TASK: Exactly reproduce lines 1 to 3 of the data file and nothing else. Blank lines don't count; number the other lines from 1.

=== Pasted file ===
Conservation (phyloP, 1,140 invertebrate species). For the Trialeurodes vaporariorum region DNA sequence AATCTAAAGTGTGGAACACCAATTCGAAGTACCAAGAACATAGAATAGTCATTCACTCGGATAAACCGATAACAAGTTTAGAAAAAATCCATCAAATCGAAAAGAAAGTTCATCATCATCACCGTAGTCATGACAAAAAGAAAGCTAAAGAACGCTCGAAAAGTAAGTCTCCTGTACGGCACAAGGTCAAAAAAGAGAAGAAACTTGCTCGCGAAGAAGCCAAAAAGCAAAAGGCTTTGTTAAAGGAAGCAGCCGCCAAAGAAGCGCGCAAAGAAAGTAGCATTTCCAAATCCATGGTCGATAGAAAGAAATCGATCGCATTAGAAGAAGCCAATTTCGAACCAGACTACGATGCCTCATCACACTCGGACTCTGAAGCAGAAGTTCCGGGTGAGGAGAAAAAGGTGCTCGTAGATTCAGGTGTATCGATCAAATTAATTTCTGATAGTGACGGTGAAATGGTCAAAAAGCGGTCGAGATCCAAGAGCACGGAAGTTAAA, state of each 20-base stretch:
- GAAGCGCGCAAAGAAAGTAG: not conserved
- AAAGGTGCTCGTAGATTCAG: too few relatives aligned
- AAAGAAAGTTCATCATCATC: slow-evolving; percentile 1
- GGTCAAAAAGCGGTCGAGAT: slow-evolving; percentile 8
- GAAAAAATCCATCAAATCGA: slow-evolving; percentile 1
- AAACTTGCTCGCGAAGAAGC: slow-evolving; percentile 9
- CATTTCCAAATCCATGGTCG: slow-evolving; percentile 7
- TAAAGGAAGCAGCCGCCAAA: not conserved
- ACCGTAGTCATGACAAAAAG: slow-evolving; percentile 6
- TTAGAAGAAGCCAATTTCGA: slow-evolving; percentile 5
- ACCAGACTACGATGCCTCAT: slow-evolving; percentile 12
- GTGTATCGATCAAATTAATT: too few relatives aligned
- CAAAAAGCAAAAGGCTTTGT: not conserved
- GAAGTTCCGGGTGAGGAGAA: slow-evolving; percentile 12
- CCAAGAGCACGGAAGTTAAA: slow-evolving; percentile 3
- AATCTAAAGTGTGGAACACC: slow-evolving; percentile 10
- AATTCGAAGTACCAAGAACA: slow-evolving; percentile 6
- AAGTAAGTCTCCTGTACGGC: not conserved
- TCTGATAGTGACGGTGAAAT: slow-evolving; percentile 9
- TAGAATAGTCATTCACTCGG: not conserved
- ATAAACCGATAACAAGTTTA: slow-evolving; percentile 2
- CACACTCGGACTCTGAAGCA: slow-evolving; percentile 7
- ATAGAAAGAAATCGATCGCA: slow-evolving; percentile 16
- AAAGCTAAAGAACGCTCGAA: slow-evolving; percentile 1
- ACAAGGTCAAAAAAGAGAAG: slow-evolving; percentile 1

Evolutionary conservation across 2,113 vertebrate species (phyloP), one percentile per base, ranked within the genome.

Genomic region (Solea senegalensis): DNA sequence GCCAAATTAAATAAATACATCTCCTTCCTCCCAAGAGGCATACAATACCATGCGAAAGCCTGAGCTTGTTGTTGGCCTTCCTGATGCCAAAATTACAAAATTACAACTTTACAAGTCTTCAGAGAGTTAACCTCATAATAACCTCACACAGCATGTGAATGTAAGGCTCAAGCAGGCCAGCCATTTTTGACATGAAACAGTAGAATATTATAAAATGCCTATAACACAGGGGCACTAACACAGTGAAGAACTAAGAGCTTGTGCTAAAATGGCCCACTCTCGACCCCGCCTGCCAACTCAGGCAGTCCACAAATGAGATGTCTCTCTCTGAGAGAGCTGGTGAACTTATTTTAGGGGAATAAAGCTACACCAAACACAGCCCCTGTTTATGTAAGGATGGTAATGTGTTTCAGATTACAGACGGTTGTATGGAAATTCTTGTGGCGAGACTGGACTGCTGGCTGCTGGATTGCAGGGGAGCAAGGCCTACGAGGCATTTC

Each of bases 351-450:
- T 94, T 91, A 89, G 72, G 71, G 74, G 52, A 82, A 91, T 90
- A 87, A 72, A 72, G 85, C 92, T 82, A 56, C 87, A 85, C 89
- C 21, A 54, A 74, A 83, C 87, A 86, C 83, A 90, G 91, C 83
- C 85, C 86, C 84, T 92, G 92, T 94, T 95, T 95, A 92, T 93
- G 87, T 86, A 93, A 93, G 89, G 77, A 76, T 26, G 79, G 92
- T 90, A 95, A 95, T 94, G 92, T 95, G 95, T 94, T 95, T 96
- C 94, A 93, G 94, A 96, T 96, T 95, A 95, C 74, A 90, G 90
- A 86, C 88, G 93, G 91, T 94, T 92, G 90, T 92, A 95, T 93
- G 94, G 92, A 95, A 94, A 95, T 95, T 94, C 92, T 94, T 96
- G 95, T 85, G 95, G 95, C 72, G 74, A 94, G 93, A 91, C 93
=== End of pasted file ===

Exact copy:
Conservation (phyloP, 1,140 invertebrate species). For the Trialeurodes vaporariorum region DNA sequence AATCTAAAGTGTGGAACACCAATTCGAAGTACCAAGAACATAGAATAGTCATTCACTCGGATAAACCGATAACAAGTTTAGAAAAAATCCATCAAATCGAAAAGAAAGTTCATCATCATCACCGTAGTCATGACAAAAAGAAAGCTAAAGAACGCTCGAAAAGTAAGTCTCCTGTACGGCACAAGGTCAAAAAAGAGAAGAAACTTGCTCGCGAAGAAGCCAAAAAGCAAAAGGCTTTGTTAAAGGAAGCAGCCGCCAAAGAAGCGCGCAAAGAAAGTAGCATTTCCAAATCCATGGTCGATAGAAAGAAATCGATCGCATTAGAAGAAGCCAATTTCGAACCAGACTACGATGCCTCATCACACTCGGACTCTGAAGCAGAAGTTCCGGGTGAGGAGAAAAAGGTGCTCGTAGATTCAGGTGTATCGATCAAATTAATTTCTGATAGTGACGGTGAAATGGTCAAAAAGCGGTCGAGATCCAAGAGCACGGAAGTTAAA, state of each 20-base stretch:
- GAAGCGCGCAAAGAAAGTAG: not conserved
- AAAGGTGCTCGTAGATTCAG: too few relatives aligned